Gallatin is synonymous with . . .
Creativity! There is a rare combination of individual creativity, collaborative learning, and community building that is the magic of Gallatin.
What was your favorite course at Gallatin?
There are so many courses that still stand out in my memory and, as is always the case, it was the professors who made the exceptional ones exceptional. “Art Now: Tradition and Change,” taught by Laurin Raiken and Barnaby Ruhe, was one of my most memorable classroom experiences. They drew on literature from such a broad range of disciplines and encouraged us all to push the boundaries of traditional scholarship in our writing and thinking, creating a truly interdisciplinary environment.
If you were to design your own Gallatin course, what would it be?
Another one of my favorite courses was a community engagement course led by Saru Jayaraman. In fact, my experience in this particular course–working with migrant laborers in New York’s service industry–lit the fire for some of my later research. I would love to design a class in a similar format, teaching students about migration from an anthropological perspective, while also engaging them with local migrant populations.
What do you miss about Gallatin?
As I moved on to other institutions in my academic career, I began to appreciate more and more what a uniquely supportive, challenging, and inspiring place Gallatin is. Like many of us who called 1 Washington Place home for four years, I miss the community that Gallatin fosters among its students and faculty.
Isabella Alexander is a writer, filmmaker, teacher, and anthropologist who divides her time between Atlanta, Georgia and Rabat, Morocco. After graduating from Gallatin in 2007, she studied Film at the Speos Institute, earned an MA in Social Sciences from the University of Chicago, and completed her PhD in Anthropology at Emory University, where she was recently appointed as Visiting Assistant Professor. She has spent over three years in Morocco, where her work centers on the other side of the migrant and refugee crisis unfolding in Europe. Her doctoral dissertation, Burning at the EU Borders: Liminality, Belonging and Morocco’s New Migrant Class, earned her the Emerging Leader in Anthropology Award from the National Association of Student Anthropologists and was supported by grants from the National Science Foundation, Fulbright, Fulbright-Hays, American Institute for Maghrib Studies, West African Research Association, and Emory University’s Visual Scholarship Initiative. She was recently contracted by the European Commission on Migration & Asylum to produce policy recommendations and continues to work in partnership with several international NGOs to improve the treatment of youth born into a rapidly expanding “invisible” population in Morocco. Her passion to engage with broader audiences through visual scholarship has driven her to write, direct, and produce a feature-length documentary film based on her dissertation research, The Burning: An Untold Story from the Other Side of the Migrant Crisis.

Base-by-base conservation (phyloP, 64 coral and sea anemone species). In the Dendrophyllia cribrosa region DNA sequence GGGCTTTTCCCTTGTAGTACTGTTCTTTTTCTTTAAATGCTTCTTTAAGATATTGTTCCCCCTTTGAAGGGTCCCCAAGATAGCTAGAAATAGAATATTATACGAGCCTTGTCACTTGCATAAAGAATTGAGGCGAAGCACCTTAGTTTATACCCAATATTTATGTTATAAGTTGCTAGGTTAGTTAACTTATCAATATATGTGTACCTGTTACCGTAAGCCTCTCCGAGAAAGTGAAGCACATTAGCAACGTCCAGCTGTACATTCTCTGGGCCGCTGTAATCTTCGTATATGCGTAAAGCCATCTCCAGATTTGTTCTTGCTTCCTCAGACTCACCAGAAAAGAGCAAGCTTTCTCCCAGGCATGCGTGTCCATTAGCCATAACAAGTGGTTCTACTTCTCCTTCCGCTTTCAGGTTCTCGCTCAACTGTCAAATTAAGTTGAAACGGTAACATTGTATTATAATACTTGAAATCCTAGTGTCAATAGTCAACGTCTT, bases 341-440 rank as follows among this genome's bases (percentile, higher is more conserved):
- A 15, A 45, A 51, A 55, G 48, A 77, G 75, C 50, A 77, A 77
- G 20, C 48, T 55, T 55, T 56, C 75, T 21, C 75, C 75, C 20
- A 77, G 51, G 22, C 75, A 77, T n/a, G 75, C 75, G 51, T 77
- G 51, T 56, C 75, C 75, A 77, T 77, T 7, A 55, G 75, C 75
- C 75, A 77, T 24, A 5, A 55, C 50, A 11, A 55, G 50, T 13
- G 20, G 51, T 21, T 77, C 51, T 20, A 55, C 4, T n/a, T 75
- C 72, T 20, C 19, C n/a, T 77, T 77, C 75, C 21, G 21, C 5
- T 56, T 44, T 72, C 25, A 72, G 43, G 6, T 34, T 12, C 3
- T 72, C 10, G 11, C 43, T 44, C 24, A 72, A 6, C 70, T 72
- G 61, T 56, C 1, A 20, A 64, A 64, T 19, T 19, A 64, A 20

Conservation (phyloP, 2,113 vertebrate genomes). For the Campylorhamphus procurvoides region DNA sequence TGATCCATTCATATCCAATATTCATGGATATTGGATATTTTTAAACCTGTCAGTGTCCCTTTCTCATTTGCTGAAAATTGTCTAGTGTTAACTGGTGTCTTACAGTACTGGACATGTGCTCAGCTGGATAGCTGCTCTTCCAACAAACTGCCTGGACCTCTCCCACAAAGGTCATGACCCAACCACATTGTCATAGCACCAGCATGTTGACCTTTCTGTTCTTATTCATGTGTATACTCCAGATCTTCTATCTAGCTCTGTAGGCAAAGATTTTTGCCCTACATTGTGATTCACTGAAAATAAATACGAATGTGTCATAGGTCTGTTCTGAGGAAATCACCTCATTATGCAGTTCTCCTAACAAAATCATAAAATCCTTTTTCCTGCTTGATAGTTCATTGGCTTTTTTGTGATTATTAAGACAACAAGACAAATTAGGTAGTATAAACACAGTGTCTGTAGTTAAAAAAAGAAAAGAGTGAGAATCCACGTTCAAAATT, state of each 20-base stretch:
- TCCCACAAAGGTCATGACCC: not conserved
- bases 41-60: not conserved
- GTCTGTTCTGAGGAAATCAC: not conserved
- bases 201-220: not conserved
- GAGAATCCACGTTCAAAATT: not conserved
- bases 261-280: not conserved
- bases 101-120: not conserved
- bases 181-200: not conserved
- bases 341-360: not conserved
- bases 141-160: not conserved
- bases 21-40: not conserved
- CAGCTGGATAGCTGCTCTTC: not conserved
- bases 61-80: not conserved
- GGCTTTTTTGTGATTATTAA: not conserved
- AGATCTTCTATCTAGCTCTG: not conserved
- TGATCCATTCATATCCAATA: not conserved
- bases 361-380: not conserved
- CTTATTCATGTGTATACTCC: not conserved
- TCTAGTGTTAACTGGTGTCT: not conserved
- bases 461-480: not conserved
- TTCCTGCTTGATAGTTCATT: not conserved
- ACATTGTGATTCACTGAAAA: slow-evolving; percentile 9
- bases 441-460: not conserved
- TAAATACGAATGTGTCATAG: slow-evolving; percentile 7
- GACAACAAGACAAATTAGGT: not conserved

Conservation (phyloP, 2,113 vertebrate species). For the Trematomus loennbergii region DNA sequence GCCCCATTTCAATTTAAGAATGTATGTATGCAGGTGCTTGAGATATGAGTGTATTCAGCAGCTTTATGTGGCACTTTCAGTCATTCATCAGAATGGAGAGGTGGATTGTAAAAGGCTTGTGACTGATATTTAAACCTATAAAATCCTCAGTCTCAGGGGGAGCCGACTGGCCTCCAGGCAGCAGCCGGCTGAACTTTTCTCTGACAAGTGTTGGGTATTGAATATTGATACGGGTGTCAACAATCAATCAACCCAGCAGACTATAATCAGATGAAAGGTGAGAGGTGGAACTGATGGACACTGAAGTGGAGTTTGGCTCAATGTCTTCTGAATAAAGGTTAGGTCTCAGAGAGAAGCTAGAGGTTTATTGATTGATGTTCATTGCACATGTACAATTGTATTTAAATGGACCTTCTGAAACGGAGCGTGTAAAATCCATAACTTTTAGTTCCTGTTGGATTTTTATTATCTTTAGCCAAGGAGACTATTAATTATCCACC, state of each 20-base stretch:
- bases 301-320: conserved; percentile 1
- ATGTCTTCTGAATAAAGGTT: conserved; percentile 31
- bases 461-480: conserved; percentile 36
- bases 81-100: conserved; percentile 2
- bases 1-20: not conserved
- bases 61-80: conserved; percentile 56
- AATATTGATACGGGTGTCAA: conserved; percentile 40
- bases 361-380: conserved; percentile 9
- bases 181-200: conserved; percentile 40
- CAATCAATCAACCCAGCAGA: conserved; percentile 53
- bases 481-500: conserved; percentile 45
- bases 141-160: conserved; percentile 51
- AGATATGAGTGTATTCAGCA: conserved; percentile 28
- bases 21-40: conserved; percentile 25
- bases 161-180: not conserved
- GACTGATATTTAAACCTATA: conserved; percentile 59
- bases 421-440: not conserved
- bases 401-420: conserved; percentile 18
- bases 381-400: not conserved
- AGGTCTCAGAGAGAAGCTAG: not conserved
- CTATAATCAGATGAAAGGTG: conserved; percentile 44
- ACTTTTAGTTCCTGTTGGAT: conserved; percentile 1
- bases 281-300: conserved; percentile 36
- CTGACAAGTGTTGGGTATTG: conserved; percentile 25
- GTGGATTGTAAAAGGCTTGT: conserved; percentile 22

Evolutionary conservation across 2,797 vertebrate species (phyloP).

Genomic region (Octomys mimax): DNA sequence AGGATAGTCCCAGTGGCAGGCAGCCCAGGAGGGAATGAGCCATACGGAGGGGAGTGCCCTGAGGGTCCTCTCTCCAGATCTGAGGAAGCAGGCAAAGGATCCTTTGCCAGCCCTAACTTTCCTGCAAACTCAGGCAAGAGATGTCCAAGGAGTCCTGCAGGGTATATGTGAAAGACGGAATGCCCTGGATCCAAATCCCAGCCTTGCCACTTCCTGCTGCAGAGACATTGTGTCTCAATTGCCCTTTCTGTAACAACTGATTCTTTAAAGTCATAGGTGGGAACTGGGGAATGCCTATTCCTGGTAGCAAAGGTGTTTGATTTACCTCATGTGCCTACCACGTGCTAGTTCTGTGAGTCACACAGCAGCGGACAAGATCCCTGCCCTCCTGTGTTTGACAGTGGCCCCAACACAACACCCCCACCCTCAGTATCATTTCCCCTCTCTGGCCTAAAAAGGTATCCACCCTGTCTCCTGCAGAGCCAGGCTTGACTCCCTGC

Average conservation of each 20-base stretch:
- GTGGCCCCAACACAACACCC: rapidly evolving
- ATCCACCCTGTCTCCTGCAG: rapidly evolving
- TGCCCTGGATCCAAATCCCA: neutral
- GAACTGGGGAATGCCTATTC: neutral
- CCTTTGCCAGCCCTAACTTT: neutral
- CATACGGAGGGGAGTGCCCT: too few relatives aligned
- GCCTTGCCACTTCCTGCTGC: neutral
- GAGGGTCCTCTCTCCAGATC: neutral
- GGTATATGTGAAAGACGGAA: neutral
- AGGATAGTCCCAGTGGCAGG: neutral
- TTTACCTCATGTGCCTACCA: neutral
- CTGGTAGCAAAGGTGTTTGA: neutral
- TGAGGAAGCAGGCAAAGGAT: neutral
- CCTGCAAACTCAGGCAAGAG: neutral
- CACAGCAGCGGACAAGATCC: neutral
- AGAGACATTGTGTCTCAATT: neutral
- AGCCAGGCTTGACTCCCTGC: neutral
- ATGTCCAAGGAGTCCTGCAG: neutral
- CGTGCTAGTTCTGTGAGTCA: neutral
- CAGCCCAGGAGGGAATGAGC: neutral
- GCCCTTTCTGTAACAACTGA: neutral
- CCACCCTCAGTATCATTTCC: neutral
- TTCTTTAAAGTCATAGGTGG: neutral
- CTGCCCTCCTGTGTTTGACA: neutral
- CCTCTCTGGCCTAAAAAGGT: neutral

Learn more on her website, including Burning at Europe's Borders, her award-winning 2020 publication, on the African migrant experience in Morocco.